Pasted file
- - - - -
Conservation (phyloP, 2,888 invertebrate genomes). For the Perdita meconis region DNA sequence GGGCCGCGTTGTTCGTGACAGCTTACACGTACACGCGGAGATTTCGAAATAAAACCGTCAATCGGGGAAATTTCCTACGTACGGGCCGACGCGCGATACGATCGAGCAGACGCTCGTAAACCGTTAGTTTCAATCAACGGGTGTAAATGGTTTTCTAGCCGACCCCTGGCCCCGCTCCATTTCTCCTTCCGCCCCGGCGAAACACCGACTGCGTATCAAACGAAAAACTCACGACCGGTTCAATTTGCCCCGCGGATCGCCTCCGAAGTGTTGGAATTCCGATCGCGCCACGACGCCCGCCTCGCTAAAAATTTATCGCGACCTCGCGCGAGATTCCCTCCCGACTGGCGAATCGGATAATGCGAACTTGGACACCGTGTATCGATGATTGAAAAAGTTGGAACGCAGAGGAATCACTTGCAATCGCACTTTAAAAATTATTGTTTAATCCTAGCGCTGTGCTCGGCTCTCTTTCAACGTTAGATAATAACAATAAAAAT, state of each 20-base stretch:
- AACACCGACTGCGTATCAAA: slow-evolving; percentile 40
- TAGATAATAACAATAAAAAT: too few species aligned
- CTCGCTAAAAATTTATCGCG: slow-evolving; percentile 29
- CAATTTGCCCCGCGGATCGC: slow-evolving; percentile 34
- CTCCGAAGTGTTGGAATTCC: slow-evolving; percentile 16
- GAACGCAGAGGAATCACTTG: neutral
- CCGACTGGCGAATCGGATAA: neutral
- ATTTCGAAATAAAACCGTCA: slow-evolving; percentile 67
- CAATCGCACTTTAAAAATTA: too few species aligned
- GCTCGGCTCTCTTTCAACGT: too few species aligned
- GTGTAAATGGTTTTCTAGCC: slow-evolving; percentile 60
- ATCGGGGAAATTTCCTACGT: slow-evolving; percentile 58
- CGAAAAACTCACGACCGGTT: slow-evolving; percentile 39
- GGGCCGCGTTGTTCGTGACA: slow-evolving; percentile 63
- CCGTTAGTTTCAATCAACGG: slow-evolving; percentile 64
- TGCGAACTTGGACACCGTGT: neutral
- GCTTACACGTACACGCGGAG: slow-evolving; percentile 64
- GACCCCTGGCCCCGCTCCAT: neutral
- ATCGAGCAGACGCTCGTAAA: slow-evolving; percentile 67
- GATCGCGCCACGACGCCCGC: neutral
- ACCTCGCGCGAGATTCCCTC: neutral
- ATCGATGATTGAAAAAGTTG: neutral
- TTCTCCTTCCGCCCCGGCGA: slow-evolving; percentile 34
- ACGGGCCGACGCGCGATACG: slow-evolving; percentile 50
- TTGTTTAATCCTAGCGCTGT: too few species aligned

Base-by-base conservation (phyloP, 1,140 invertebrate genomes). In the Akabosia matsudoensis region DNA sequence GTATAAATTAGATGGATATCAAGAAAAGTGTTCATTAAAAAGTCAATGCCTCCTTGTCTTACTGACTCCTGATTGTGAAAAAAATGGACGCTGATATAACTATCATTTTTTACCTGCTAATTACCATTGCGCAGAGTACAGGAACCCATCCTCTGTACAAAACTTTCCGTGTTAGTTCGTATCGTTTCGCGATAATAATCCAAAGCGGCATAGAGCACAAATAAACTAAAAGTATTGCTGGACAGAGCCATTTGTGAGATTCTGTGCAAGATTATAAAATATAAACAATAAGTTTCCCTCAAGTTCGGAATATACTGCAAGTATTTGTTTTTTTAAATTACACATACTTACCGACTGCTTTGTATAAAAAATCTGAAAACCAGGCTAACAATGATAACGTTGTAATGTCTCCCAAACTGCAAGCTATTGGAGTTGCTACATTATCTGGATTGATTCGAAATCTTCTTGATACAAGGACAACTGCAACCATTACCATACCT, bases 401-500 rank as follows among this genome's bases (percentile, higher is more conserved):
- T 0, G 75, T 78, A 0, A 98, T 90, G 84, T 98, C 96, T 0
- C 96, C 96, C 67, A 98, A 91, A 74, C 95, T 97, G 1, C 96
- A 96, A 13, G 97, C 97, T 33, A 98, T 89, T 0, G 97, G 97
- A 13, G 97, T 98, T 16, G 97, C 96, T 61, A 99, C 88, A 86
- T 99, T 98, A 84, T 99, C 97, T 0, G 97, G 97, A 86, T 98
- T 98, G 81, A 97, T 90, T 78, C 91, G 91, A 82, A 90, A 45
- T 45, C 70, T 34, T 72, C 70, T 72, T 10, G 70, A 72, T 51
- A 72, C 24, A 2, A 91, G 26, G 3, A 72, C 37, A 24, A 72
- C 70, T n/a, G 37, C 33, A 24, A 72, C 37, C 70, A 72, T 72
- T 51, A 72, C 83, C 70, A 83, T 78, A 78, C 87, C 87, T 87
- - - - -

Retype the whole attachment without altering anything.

Conservation (phyloP, 2,888 invertebrate genomes). For the Perdita meconis region DNA sequence GGGCCGCGTTGTTCGTGACAGCTTACACGTACACGCGGAGATTTCGAAATAAAACCGTCAATCGGGGAAATTTCCTACGTACGGGCCGACGCGCGATACGATCGAGCAGACGCTCGTAAACCGTTAGTTTCAATCAACGGGTGTAAATGGTTTTCTAGCCGACCCCTGGCCCCGCTCCATTTCTCCTTCCGCCCCGGCGAAACACCGACTGCGTATCAAACGAAAAACTCACGACCGGTTCAATTTGCCCCGCGGATCGCCTCCGAAGTGTTGGAATTCCGATCGCGCCACGACGCCCGCCTCGCTAAAAATTTATCGCGACCTCGCGCGAGATTCCCTCCCGACTGGCGAATCGGATAATGCGAACTTGGACACCGTGTATCGATGATTGAAAAAGTTGGAACGCAGAGGAATCACTTGCAATCGCACTTTAAAAATTATTGTTTAATCCTAGCGCTGTGCTCGGCTCTCTTTCAACGTTAGATAATAACAATAAAAAT, state of each 20-base stretch:
- AACACCGACTGCGTATCAAA: slow-evolving; percentile 40
- TAGATAATAACAATAAAAAT: too few species aligned
- CTCGCTAAAAATTTATCGCG: slow-evolving; percentile 29
- CAATTTGCCCCGCGGATCGC: slow-evolving; percentile 34
- CTCCGAAGTGTTGGAATTCC: slow-evolving; percentile 16
- GAACGCAGAGGAATCACTTG: neutral
- CCGACTGGCGAATCGGATAA: neutral
- ATTTCGAAATAAAACCGTCA: slow-evolving; percentile 67
- CAATCGCACTTTAAAAATTA: too few species aligned
- GCTCGGCTCTCTTTCAACGT: too few species aligned
- GTGTAAATGGTTTTCTAGCC: slow-evolving; percentile 60
- ATCGGGGAAATTTCCTACGT: slow-evolving; percentile 58
- CGAAAAACTCACGACCGGTT: slow-evolving; percentile 39
- GGGCCGCGTTGTTCGTGACA: slow-evolving; percentile 63
- CCGTTAGTTTCAATCAACGG: slow-evolving; percentile 64
- TGCGAACTTGGACACCGTGT: neutral
- GCTTACACGTACACGCGGAG: slow-evolving; percentile 64
- GACCCCTGGCCCCGCTCCAT: neutral
- ATCGAGCAGACGCTCGTAAA: slow-evolving; percentile 67
- GATCGCGCCACGACGCCCGC: neutral
- ACCTCGCGCGAGATTCCCTC: neutral
- ATCGATGATTGAAAAAGTTG: neutral
- TTCTCCTTCCGCCCCGGCGA: slow-evolving; percentile 34
- ACGGGCCGACGCGCGATACG: slow-evolving; percentile 50
- TTGTTTAATCCTAGCGCTGT: too few species aligned

Base-by-base conservation (phyloP, 1,140 invertebrate genomes). In the Akabosia matsudoensis region DNA sequence GTATAAATTAGATGGATATCAAGAAAAGTGTTCATTAAAAAGTCAATGCCTCCTTGTCTTACTGACTCCTGATTGTGAAAAAAATGGACGCTGATATAACTATCATTTTTTACCTGCTAATTACCATTGCGCAGAGTACAGGAACCCATCCTCTGTACAAAACTTTCCGTGTTAGTTCGTATCGTTTCGCGATAATAATCCAAAGCGGCATAGAGCACAAATAAACTAAAAGTATTGCTGGACAGAGCCATTTGTGAGATTCTGTGCAAGATTATAAAATATAAACAATAAGTTTCCCTCAAGTTCGGAATATACTGCAAGTATTTGTTTTTTTAAATTACACATACTTACCGACTGCTTTGTATAAAAAATCTGAAAACCAGGCTAACAATGATAACGTTGTAATGTCTCCCAAACTGCAAGCTATTGGAGTTGCTACATTATCTGGATTGATTCGAAATCTTCTTGATACAAGGACAACTGCAACCATTACCATACCT, bases 401-500 rank as follows among this genome's bases (percentile, higher is more conserved):
- T 0, G 75, T 78, A 0, A 98, T 90, G 84, T 98, C 96, T 0
- C 96, C 96, C 67, A 98, A 91, A 74, C 95, T 97, G 1, C 96
- A 96, A 13, G 97, C 97, T 33, A 98, T 89, T 0, G 97, G 97
- A 13, G 97, T 98, T 16, G 97, C 96, T 61, A 99, C 88, A 86
- T 99, T 98, A 84, T 99, C 97, T 0, G 97, G 97, A 86, T 98
- T 98, G 81, A 97, T 90, T 78, C 91, G 91, A 82, A 90, A 45
- T 45, C 70, T 34, T 72, C 70, T 72, T 10, G 70, A 72, T 51
- A 72, C 24, A 2, A 91, G 26, G 3, A 72, C 37, A 24, A 72
- C 70, T n/a, G 37, C 33, A 24, A 72, C 37, C 70, A 72, T 72
- T 51, A 72, C 83, C 70, A 83, T 78, A 78, C 87, C 87, T 87